I hung up my gavel today. After nearly two years as Chair of the EKU Faculty Senate, I resigned at the start of today's meeting so as not to occupy two faculty leadership positions at once.
This from the Eastern Progress:
Eastern’s faculty will have new representation on the university’s governing board.
After a three-week election that ultimately went to a run-off between two candidates, a winner emerged Tuesday, March 29–Richard Day, an associate professor in the School of Clinical Education Preparation.
Day has served the past two years as chair of Faculty Senate, beat out Donna Corley, a professor and associate chair in the nursing department, who has also been active in Faculty Senate.
Richard E. Day
He will fill the lone seat representing the university’s faculty on the Board of Regents, and said he hopes to be a voice for the faculty’s concerns.
“I have been put in a place where I can understand what’s on the faculty’s mind and what they would like to see improve,” Day said.
Day, who served in Kentucky’s public school system for 31 years before joining the university ranks, is a prolific author on the subject of the education system in Kentucky.
Day has been published in the Register of the Kentucky Historical Society, among other journals, and contributed a chapter to Kentucky: Government, Politics, and Public Policy which received the Thomas D. Clark Medallion. He also maintains a blog called Kentucky School News and Commentary.
Day’s term will last for three years, during which he will vote at the Board of Regents meetings on behalf of the faculty. He said his role is to look out for the interests of the faculty and determine what is important to them, and bring that to the board when they have decisions to make.
According to Day, the biggest challenge the university will face in the foreseeable future are budget cuts and the rise in tuition costs.
“The state is not supporting its students as it used to do, and as I believe it ought to do,” Day said.
If state lawmakers do ultimately cut funding to higher education, it will require some difficult decisions to be made, such as cutting programs, Day said.
He also said he hopes to help ensure that the university follow through on its own policies. Day said this is not currently a problem, but it is something he hopes the board will address so all faculty and administration have clear directives, as well as know what is expected of them and how they’re supposed to operate.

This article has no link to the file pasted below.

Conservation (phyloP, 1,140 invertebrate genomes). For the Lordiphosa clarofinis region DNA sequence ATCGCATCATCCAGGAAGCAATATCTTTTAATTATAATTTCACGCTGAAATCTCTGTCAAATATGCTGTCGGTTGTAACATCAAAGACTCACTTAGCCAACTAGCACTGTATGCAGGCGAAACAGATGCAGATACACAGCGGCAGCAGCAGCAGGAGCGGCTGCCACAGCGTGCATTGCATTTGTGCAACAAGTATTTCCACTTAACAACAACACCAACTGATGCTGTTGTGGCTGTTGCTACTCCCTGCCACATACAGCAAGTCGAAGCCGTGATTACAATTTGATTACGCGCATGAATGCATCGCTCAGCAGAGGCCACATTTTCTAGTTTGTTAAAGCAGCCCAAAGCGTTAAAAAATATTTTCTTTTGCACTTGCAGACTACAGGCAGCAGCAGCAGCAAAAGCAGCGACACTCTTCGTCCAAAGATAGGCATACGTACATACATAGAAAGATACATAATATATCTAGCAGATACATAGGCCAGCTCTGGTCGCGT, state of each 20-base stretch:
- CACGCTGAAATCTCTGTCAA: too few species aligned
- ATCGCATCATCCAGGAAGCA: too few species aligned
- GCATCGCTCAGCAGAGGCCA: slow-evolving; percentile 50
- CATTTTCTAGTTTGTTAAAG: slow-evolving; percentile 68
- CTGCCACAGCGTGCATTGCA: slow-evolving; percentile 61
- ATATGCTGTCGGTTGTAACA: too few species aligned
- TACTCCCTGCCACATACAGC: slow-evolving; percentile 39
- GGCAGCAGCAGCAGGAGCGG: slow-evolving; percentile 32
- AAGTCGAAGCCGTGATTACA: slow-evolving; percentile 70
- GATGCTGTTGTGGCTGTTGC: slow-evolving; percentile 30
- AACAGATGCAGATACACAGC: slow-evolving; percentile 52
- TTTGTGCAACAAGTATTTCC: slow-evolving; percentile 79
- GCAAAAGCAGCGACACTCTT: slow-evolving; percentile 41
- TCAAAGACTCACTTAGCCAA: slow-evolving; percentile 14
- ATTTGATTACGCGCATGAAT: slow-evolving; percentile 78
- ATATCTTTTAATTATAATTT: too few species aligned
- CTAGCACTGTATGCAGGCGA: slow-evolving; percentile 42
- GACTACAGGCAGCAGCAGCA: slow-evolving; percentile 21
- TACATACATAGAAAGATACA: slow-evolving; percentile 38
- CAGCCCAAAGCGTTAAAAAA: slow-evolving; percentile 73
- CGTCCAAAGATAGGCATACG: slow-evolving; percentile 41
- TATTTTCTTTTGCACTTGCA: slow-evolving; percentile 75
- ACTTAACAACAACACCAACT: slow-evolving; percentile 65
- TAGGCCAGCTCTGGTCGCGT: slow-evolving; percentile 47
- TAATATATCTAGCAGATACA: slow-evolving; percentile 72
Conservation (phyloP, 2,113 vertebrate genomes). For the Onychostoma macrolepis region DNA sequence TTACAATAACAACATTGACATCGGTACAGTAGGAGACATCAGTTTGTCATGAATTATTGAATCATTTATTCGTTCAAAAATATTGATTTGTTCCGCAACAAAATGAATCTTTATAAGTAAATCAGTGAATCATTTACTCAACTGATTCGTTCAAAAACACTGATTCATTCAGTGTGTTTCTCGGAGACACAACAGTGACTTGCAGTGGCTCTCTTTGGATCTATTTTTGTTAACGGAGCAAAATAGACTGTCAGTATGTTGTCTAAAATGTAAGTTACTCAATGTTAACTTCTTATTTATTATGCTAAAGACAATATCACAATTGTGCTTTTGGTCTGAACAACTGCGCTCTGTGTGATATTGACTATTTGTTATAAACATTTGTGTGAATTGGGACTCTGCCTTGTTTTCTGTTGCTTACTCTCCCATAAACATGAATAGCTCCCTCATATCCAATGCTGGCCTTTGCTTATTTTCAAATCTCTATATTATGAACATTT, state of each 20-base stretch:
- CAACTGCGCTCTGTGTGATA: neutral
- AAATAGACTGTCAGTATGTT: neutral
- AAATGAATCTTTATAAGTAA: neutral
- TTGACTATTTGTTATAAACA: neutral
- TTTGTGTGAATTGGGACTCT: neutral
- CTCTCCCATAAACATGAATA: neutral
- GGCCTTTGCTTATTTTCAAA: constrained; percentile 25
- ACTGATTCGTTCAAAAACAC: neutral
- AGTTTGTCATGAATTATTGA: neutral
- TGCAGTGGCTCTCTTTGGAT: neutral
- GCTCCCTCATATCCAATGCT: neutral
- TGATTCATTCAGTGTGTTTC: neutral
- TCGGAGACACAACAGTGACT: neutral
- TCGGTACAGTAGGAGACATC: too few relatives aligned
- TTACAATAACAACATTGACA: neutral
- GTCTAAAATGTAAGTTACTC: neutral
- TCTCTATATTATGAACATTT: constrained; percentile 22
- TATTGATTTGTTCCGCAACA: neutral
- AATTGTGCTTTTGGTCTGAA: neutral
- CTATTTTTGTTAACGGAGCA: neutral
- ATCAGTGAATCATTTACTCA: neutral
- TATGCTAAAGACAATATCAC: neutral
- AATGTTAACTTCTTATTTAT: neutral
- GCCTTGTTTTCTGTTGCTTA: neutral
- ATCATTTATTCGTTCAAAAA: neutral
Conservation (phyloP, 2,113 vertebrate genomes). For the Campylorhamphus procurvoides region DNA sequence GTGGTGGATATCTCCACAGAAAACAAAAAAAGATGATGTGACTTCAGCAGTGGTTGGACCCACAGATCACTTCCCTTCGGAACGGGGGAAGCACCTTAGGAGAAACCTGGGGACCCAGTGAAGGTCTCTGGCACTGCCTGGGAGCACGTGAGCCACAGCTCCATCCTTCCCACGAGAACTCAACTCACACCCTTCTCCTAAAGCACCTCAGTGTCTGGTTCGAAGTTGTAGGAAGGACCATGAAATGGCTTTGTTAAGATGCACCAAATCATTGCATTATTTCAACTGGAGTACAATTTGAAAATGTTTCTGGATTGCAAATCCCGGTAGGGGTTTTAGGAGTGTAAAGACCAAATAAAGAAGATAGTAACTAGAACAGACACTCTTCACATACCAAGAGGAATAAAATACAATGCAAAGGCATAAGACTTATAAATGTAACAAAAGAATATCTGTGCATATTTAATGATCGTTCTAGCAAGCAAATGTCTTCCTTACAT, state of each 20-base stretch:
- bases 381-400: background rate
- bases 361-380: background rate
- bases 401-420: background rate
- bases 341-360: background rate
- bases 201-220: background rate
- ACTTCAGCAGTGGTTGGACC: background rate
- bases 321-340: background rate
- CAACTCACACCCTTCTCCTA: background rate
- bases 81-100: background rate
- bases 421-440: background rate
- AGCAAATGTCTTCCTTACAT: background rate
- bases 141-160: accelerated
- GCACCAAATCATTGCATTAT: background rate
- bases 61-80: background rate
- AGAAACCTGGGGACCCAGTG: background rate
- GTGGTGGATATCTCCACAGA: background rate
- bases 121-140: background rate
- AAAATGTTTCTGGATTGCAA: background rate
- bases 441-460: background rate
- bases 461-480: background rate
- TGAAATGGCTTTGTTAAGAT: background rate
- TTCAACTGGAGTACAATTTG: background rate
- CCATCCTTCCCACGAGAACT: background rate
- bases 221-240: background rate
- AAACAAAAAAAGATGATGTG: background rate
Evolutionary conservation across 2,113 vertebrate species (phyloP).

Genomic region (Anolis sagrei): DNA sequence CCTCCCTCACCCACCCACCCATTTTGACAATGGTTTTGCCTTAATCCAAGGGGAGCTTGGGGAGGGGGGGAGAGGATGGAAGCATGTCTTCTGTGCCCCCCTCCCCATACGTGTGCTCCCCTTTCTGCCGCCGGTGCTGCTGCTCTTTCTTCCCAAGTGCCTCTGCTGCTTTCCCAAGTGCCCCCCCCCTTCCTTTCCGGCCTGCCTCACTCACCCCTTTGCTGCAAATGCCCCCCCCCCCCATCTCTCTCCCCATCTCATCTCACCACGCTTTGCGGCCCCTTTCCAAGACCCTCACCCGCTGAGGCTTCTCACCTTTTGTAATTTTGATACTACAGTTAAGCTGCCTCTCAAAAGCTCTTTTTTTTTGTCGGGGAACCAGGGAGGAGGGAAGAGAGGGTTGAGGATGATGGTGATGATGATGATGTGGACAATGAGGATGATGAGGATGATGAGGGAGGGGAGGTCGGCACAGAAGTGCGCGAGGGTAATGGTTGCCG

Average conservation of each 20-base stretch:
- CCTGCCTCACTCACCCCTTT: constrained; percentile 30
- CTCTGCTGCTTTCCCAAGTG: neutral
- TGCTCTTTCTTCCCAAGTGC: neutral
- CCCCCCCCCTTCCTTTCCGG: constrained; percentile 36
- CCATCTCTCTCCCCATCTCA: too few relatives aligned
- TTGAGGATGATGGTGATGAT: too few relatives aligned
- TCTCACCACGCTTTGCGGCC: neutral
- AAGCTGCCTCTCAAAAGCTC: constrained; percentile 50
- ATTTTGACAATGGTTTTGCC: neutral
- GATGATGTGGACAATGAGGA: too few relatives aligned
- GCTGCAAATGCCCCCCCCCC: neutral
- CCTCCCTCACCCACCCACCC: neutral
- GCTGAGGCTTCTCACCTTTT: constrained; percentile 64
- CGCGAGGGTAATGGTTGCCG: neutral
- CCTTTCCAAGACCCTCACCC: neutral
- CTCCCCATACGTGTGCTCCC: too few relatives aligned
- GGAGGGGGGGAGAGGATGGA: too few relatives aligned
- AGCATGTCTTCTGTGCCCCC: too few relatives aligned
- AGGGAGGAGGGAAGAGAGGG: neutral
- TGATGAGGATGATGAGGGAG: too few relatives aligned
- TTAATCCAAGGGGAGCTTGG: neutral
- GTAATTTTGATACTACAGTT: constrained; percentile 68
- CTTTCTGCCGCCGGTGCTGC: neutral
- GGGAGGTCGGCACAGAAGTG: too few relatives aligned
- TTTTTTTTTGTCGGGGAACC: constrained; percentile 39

“I’m looking forward to the opportunity of working as a team member on the board and bringing the faculty input to situations,” Day said.
In light of Day’s newly elected position, he said he will be stepping down from his current post as chair of Faculty Senate. He said his decision to step down is not based on a conflict of interest but rather a desire to see the faculty to be represented by a variety of different people, whether on the Board of Regents or in Faculty Senate.
During the Faculty Senate meeting Monday, April 4, Day said he will resign and have Shirley O’Brien, the current vice chair, take his place as chair.
Day said one of his main goals will be to help retain Eastern’s strength as an institution of higher learning.
“There’s a good energy on campus, and I’m optimistic about our future,” Day said. “But I would be more optimistic if we had more supportive state funds.”
And this from EKUToday:
Dr. Richard Day has been elected by his peers as faculty regent at Eastern Kentucky University.
Day, associate professor of educational foundations in the Department of Curriculum and Instruction, currently serves as chair of the University’s Faculty Senate. He will join the Board of Regents at its April 27 meeting.
After a 31-year career in Kentucky public schools, 25 in school administration, Day joined the EKU faculty in 2007. He had previously taught at the University of Kentucky and Georgetown College.
A prolific writer, he has published in the Register of the Kentucky Historical Society among other journals, and contributed a chapter to “Kentucky: Government, Politics and Public Policy,” which received the Dr. Thomas D. Clark Medallion. His 2003 dissertation, “Each Child, Every Child: The Story of the Council for Better Education, Equity and Adequacy in Kentucky Schools,” received the Dissertation of the Year Award from the Education Law Association. His influential blog, Kentucky School News & Commentary, is widely read in state education circles. Day was recognized in 2011 by EKU’s College of Education for Outstanding Scholarship.
Day earned his bachelor’s and doctoral degrees from the University of Kentucky and his master’s degree from Xavier University.